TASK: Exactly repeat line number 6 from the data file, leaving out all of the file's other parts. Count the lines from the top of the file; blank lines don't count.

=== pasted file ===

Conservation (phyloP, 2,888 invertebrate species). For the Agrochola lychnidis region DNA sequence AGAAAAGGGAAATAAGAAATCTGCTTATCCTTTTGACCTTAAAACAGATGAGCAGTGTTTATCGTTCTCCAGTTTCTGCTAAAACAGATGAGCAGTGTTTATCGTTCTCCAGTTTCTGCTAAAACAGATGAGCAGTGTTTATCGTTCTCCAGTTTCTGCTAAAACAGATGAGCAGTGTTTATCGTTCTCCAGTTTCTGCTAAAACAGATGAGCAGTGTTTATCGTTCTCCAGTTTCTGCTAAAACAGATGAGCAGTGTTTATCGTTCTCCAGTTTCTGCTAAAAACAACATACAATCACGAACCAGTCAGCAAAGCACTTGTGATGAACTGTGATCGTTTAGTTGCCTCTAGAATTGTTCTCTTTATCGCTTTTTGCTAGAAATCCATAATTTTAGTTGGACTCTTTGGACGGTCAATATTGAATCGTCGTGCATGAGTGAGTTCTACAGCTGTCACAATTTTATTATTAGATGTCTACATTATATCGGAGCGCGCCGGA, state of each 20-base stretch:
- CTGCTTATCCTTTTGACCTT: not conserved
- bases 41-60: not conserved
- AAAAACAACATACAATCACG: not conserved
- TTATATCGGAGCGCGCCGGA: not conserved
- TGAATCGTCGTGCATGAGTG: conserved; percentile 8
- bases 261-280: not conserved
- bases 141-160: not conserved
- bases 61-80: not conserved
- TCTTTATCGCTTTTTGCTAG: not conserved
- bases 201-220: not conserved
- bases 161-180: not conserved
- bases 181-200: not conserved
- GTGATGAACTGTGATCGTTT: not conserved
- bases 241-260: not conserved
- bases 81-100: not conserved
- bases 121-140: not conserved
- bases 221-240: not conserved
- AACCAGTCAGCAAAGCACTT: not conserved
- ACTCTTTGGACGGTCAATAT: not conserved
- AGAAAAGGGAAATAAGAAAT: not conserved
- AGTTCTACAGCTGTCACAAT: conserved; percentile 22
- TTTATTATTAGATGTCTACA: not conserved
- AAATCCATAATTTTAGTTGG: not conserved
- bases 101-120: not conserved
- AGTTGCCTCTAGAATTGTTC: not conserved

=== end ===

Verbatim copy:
- TGAATCGTCGTGCATGAGTG: conserved; percentile 8